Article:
To meet Cong halfway, govt may accept 18% rate for GST

Surabhi Richa Mishra New Delhi | Updated on January 22, 2018



Centre likely to make the announcement in ongoing Parliament session

Willing to meet the Congress halfway on the goods and services tax (GST), the NDA government is weighing the option of accepting a revenue neutral rate of 18 per cent and announce it during the ongoing session of Parliament.

While the government and industry are in favour of a slightly higher rate of 20 per cent to 22 per cent for GST, the Congress has been demanding that the rate be kept at 18 per cent.

“With the proposal to subsume petroleum and tobacco products into GST at a later date under consideration, accepting a revenue neutral rate of 18 per cent is viable as these products would be taxed separately,” said a person familiar with the development, adding that an announcement to this effect would be made during the ongoing Parliament session.

Panel proposal

Eighteen per cent is also what the panel headed by Chief Economic Adviser Arvind Subramanian to finalise the revenue neutral rate for GST is likely to propose.

The panel is expected to submit its report shortly.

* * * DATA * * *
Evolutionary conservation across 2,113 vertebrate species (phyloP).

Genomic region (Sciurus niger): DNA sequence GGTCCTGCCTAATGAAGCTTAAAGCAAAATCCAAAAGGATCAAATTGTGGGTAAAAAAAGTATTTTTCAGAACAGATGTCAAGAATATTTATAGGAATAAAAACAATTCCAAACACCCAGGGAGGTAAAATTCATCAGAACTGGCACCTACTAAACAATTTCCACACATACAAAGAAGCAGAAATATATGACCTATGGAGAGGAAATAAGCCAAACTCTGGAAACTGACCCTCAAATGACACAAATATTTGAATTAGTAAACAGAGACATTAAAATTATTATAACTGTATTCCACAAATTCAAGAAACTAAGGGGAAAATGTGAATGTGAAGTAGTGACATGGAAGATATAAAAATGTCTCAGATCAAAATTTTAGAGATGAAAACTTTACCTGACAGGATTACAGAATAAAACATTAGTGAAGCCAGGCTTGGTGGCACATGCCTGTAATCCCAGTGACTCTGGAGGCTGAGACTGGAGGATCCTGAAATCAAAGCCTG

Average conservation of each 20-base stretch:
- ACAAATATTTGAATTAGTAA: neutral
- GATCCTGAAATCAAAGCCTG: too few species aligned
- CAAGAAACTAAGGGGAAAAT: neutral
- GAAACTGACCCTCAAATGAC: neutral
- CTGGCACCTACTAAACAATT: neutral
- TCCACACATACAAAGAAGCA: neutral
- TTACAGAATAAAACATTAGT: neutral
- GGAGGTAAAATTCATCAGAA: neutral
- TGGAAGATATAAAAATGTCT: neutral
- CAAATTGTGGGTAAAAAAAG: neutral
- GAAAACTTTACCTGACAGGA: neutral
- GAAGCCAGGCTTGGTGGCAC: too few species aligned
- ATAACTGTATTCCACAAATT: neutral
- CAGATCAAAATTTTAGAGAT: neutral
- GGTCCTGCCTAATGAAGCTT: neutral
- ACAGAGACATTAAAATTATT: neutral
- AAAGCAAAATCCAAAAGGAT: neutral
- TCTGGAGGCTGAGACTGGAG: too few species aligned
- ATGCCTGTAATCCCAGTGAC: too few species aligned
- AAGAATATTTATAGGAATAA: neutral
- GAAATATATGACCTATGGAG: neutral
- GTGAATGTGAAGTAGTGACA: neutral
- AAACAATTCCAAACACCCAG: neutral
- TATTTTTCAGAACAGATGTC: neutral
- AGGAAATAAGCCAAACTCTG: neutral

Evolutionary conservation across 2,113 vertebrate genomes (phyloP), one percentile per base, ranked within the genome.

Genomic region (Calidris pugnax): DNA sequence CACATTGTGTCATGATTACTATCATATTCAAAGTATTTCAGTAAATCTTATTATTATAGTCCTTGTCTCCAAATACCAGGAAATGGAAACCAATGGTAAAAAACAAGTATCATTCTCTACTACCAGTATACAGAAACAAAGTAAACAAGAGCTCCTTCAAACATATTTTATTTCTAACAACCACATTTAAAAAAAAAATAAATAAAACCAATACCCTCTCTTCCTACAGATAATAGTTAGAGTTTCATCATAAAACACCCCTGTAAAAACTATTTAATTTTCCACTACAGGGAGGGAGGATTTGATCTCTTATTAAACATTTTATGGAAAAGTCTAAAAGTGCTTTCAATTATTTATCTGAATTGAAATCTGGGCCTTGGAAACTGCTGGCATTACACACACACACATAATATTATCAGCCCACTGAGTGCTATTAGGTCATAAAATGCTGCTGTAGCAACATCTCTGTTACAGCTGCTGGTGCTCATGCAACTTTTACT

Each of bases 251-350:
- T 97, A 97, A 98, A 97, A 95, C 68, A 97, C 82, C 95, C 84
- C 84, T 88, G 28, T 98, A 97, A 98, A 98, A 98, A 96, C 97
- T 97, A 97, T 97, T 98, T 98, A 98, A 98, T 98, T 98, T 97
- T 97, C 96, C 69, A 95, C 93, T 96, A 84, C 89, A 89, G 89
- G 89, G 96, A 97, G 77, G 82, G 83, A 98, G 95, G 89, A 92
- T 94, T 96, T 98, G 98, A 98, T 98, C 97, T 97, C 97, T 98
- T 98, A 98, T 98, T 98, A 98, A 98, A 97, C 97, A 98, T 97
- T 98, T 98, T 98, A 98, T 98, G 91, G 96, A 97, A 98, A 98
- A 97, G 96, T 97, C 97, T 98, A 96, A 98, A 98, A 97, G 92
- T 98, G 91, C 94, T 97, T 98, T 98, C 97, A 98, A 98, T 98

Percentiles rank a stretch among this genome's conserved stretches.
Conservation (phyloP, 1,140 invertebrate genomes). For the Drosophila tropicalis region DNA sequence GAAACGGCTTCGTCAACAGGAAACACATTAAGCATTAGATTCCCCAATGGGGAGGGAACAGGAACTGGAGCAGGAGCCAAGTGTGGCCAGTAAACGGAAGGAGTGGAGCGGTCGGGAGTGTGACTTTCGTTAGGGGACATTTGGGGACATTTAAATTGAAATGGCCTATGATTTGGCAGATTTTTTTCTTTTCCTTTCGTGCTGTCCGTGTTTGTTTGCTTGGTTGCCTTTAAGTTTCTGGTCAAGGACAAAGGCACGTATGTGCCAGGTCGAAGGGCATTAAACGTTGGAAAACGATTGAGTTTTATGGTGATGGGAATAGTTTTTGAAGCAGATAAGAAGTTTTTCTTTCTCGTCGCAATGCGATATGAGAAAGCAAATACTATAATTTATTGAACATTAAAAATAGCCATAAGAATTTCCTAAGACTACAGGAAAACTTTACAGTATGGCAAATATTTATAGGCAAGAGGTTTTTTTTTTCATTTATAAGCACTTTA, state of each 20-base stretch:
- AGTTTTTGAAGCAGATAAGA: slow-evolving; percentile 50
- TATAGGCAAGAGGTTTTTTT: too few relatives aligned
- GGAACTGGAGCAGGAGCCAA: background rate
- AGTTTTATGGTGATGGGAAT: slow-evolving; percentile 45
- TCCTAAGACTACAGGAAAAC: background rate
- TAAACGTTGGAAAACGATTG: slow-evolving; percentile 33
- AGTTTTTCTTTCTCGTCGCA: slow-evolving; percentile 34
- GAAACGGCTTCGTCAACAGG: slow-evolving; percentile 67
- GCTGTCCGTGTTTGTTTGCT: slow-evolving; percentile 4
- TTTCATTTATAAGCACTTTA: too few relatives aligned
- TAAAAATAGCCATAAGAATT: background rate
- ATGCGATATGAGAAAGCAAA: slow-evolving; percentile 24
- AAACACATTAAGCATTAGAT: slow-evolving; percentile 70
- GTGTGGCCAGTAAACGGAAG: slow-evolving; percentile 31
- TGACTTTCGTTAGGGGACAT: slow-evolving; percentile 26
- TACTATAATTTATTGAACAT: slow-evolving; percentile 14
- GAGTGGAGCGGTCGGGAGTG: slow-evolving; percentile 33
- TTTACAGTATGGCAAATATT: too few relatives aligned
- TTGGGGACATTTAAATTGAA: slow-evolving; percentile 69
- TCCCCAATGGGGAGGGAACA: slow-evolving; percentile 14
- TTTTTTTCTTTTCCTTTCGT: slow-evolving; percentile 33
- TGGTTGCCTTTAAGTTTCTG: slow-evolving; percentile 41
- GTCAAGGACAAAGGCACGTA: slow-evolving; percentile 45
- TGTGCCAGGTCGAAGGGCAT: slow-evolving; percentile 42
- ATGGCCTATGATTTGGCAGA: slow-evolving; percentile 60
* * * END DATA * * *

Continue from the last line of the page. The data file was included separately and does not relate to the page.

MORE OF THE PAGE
Sources close to the development said that this would be the closest that the government is willing to go to accede to the Congress demand.

“It should not be seen as the government bending backwards on the Congress demand. While accepting the rate, the government will still not include it in the Constitutional Amendment Bill for GST but will notify it separately,” said the source.

Finance Minister Arun Jaitley has already questioned the Congress demand to include GST rates in the Constitutional Amendment Bill and said it would lead to a flawed architecture for the tax.

The Finance Ministry also plans to call a meeting of the Empowered Committee of State Finance Ministers soon to start a discussion on the revenue neutral rate.

New chairman needed

“A meeting with States will have to be called soon — to appoint a new chairman (after Kerala’s KM Mani resigned) who can initiate talks on the rates,” said the source.

Experts believe that States may agree to the proposed 18 per cent tax rate provided the Centre compensates them adequately.

“I think the States can accept the rate although it would be lower than the current VAT rate of 13.5 per cent. On an average, an 18 per cent rate translates into 9 per cent at the state level. But as long as the Centre is willing to stick to its promise of compensating them for the revenue loss, there should be no problem,” said Mahesh Purohit, director, Foundation for Public Economics and Policy Research.

Published on November 26, 2015

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